Improving access to quality radiotherapy
Radiotherapy has played a critical role in cancer treatment for more than a century. Estimates suggest that radiotherapy (RT) is required as part of optimal treatment in over half of all new cancer cases globally, either alone or in combination with other treatment modalities, notably surgery and systemic therapy (chemotherapeutic agents, hormonal and targeted therapies).
RT uses ionizing radiation to damage the DNA of cancer cells. In the early days, the side effects of this therapy were not fully understood, resulting in undesired overexposure of normal tissue to radiation and radiological accidents. Technological advances in the fields of physics and biomedical engineering have enabled great strides toward delivering higher doses of radiation to damaged cells, while reducing normal tissue exposure, thus achieving better treatment outcomes.
While high-income countries have refurbished their RT departments with these new technologies over the last two decades, low- and middle-income countries are lagging behind and are often limited to using techniques that expose normal tissue to higher radiation levels. This, coupled with the fact that staff from RT departments in these settings are usually overwhelmed by large patient numbers and a lack of Quality Assurance (QA) programs, results in disparities with international benchmarks for delivering safe and effective RT.
Delivering safe Radiotherapy
Delivering safe RT involves a series of sequential complex stages. It starts with the clinical decision on the dosages based on the type of tumor, location, size and medical history of the patient. Then, images of the target organs are produced based on the patient’s posture during the treatment session. This phase is called simulation and is followed by the treatment planning phase, where the goal is to ensure optimal dose body distribution consistent with what had been prescribed by the physician. Once this phase is completed, radiation is ready to be administered.
A comprehensive QA program aims to check this process systematically throughout at different time frequencies, including during the administration of RT, to prevent or minimize any potential errors, and effectively improve treatment outcomes. Before considering expanding RT capacity and acquiring newer technology, each operating RT department should follow rigorous protocols as a mandatory condition to ensure cancer patients receive the safest and most effective RT possible, and that health professionals are adequately protected from the hazardous effects of radiation.
“The results from the needs assessment phase conducted by cities as part of the City Cancer Challenge process have highlighted important gaps of harmonization about what QA should look like, along with insufficient preparedness to ensure RT is delivered safely and effectively across all institutions”, says Diogo Neves, Senior Manager, Technical Assistance and Partnerships, for City Cancer Challenge (C/Can).
As a consequence, local professionals from both public and private health providers have put the need to develop QA programs for their cities high on their priority list. These programs are based on quality control protocols from international reference bodies such as the International Atomic Energy Agency (IAEA), and follow a city-wide process of discussion and consensus by representatives from all RT departments in C/Can cities, helping to ensure compliance with quality criteria and harmonizing the delivery of radiotherapy to cancer patients.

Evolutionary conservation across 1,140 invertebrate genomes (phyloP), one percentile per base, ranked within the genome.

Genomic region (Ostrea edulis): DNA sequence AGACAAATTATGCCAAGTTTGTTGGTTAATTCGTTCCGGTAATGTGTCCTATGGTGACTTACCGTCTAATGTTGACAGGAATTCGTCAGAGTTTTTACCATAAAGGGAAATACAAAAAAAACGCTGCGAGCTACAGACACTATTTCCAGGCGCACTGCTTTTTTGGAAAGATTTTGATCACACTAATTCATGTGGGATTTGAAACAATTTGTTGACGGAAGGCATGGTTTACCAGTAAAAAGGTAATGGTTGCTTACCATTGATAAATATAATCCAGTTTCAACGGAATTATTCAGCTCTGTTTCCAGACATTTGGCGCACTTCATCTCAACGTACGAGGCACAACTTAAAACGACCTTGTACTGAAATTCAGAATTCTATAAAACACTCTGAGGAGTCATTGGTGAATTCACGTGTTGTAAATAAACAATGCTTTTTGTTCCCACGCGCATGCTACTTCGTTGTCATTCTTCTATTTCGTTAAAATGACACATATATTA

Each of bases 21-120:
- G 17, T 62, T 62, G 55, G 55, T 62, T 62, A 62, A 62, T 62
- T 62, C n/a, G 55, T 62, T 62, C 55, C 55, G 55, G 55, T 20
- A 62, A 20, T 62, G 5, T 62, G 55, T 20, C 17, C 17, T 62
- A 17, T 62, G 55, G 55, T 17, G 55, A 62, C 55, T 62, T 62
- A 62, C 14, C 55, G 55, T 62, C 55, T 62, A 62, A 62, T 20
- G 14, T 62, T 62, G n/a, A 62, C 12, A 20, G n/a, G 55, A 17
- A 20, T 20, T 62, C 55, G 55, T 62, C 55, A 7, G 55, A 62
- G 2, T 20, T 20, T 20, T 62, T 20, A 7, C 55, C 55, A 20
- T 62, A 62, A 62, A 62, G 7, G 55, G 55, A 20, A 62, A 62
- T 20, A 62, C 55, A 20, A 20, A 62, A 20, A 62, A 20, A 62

One other common and important conclusion related to RT in cities we have gathered data from is that these departments are usually overstretched and there is limited infrastructure and human resources to cope with clinical demand, which results in patients not receiving optimal treatment. To address this major challenge in cancer care, C/Can is supporting local multi-institutional RT teams to design development plans for strengthening radiotherapy.
These plans outline each city’s current capacity, both in terms of equipment and human resources, anticipate the demand for such services based on projections of epidemiological data, and propose an implementation roadmap to improve access to radiotherapy based on clinical and quality criteria, which provides the basis for preparing cases for investment in RT, either from domestic or external sources.
“Through this dialogue between public and private health care providers, it becomes clear that investment in RT should not be limited to buy new equipment and the different stakeholders are interconnected and dependent on each other”, adds Diogo Neves.
In a context where there is shortage of specialized human resources such as radiation oncologists, medical physicists and radiation therapists, opening new services without a holistic city strategy that, for example, takes into account local training programs adapted to existing and planned technologies, will likely result in poor investments and services that will underperform.
Promoting local ownership
By inviting the most relevant RT stakeholders in the city to sit around the same table, and think collectively and with a long-term view on how to improve access to quality RT in the city, C/Can is promoting local ownership and a way of thinking that puts patient needs in front of one particular institution which, in turn, consolidates sustainable cancer care networks and collaboration between institutions at the local level.
In conclusion, access to RT is a multi-faceted and complex issue and there are no magic bullets. However, the cities have proposed an approach that places high emphasis on harmonization of care and articulation between different providers that hopefully will leave long standing effects on the way RT is delivered in across all departments in the city. By promoting this coordinated approach, C/Can cities are leading the way in strengthening health systems’ response to cancer.